Wednesday, March 25, 2015

Daily Corrections Clips

CALIFORNIA PAROLE

California inmate's parole reflects rethinking of life terms for youths

Marisa Gerber, The Los Angeles Times

Edel Gonzalez expected to die in prison for the crime he committed at 16.

For his role in the "savage, brutal and senseless" carjacking that ended in murder, an Orange County Superior Court judge in 1993 sentenced Gonzalez, who wasn't the triggerman, to life in prison without the possibility of parole.

But on Tuesday, Gonzalez, now 39, was released from the custody of the state's Department of Corrections and Rehabilitation — making him one of the first prisoners sentenced as a juvenile to be released since state lawmakers approved a landmark reform in 2012 that gave inmates like him the chance to earn parole.

REALIGNMENT

Alameda County agrees to allocate more realignment funds to community-based organizations
Malaika Fraley, San Jose Mercury News

OAKLAND -- Alameda County will approximately double the money it spends on programs helping people coming out of jail and prison under a plan approved by supervisors Tuesday.

The Board of Supervisors voted 3-1 to allocate 50 percent of public safety funds generated by prison realignment on community-based organizations that serve the re-entry population in fiscal year 2015-2016.

Tuesday, March 24, 2015

Daily Corrections Clips

CALIFORNIA INMATES

Multiple Murderer Dies Of Natural Causes After 28 Years On California’s Death Row
CBS

VACAVILLE (CBS SF) — A man who was on death row for killing three store clerks during a robbery spree three decades ago in Southern California has died of natural causes at a prison hospital in Vacaville, according to the state’s Department of Corrections and Rehabilitation.

Teofilo Medina Jr., 70, was pronounced dead at 7:30 a.m. Sunday at California Medical Facility while on hospice care, state prison officials said.

Suit, by prisoner who sued over taken TV, dismissed

Ryan McCarthy, The Daily Republic

FAIRFIELD — The California Department of Corrections and Rehabilitation is entitled to a dismissal in the case of a state prison inmate in Vacaville who sued after he said guards confiscated his TV, Solano County Superior Court Paul Beeman ruled Monday.

David Scott Curtis, paid $325 to settle the case he filed after his TV was confiscated, said he misunderstood the settlement that covered the cost of his television and court filing fees. He sought to overturn the agreement.

Daughter of jailed Mexican Mafia kingpin sentenced to prison
Reuters

LOS ANGELES, March 23 (Reuters) - The daughter of an imprisoned Mexican Mafia kingpin who pleaded guilty to racketeering and drug trafficking charges and admitted carrying out her father's orders in running a brutal Los Angeles street gang was sentenced on Monday to 15 years in prison.

The sentencing of 39-year-old Vianna Roman marked the final chapter in a lengthy federal case targeting the Harpys street gang that saw a total of 29 defendants charged under the U.S. Racketeer-Influences and Corrupt Organizations Act.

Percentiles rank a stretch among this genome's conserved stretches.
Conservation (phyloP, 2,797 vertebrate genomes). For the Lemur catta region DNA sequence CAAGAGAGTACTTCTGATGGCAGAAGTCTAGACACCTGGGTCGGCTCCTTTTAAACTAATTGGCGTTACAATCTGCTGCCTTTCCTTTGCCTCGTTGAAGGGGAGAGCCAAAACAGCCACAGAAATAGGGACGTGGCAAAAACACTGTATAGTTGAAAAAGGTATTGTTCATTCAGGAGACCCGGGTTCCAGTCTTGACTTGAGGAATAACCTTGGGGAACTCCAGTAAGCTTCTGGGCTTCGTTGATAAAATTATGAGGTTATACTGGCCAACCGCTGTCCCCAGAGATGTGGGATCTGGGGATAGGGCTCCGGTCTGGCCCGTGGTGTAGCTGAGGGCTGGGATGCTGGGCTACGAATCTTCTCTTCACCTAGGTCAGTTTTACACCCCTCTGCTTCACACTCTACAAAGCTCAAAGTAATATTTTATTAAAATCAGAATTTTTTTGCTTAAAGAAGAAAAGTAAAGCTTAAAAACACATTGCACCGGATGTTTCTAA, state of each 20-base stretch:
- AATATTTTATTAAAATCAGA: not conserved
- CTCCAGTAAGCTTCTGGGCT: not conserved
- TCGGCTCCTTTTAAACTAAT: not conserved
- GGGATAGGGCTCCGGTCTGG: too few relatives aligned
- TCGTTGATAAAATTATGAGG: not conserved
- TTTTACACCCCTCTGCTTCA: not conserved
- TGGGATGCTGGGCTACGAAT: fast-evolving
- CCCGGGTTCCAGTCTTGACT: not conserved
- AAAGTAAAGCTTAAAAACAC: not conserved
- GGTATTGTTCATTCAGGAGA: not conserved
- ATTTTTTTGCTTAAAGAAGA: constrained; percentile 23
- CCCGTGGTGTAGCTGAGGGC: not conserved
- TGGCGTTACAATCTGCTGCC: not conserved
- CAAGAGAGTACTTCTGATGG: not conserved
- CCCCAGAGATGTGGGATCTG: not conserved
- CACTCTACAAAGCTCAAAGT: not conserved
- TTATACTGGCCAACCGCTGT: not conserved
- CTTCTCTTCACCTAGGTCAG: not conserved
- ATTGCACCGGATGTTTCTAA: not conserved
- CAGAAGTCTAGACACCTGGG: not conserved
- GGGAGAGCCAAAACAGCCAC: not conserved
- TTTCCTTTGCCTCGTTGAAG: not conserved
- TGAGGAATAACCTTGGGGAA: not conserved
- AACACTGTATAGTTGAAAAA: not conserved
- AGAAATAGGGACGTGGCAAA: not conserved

CALIFORNIA PAROLE

Board to Rescind Residency Restrictions for Sex Offenders
Earlier this month, the state Supreme Court ruled that the anti- residency provisions were “unreasonable, arbitrary and oppressive.”
Renee Schiavone, Patch

Riverside County supervisors are expected Tuesday to begin the process of nullifying an ordinance prohibiting where convicted sex offenders can reside.

The Office of County Counsel is requesting that the Board of Supervisors completely invalidate Ordinance 902 in order for the county to comply with a California Supreme Court finding that residency restrictions are no longer enforceable, except in narrowly defined circumstances.

Parolee faces 15 years for DUI wreck
Sonoma Index-Tribune

A Sonoma parolee is going back to prison for 15 years as the result of a no contest plea to multipe charges related to a high-speed chase incident in January.

Jason Patrick Smith, 44, of Sonoma, pleaded no contest Friday to DUI causing great bodily injury, and recklessly evading the police resulting in serious bodily injury.

Each of the offenses is considered a “strike” under California’s three strikes statute.

REALIGNMENT

Alameda County Jail Population Drops, Supervisors Consider Reducing Sheriff's Budget

Sam Levin, East Bay Express

For months, East Bay advocates have argued that Alameda County should stop heavily investing its public safety funding in jails — and instead prioritize social services and community-based programs for people reentering society after incarceration. After significant debate, the Alameda County Board of Supervisors will vote this week on a new public safety budget proposal — and activists say that newly released jail population statistics further demonstrate the need to shift the funding toward critical services and away from incarceration. The data shows notable declines in the number of people in county jail.

The controversy centers on the county's Public Safety Realignment budget, which is funding tied to Assembly Bill 109, a 2011 criminal justice reform initiative of Governor Jerry Brown. AB 109 made low-level, non-violent offenders the responsibility of counties — instead of the state prison system — and gave counties new funding designed to support reentry services and alternatives to jail. Over the years, county officials have allocated a majority of its available AB 109 funding to the Alameda County Sheriff's Office, which runs Santa Rita Jail. (For a summary of the spending controversy, check out our recent print story, "County to Spend More Money on Jails, Not Services").

CORRECTIONS RELATED

Challengers to prison solitary gain support from Justice Kennedy

Bob Egelko, SF Gate

Inmates challenging lengthy solitary confinement in California prisons, a case scheduled to go to trial in Oakland this December, gained some high-placed moral support Monday from Supreme Court Justice Anthony Kennedy.

Kennedy, who sometimes uses public forums to hold forth on injustices he sees in the U.S. penal system, did just that in testimony to a House committee in Washington on the court budget.

College for Convicts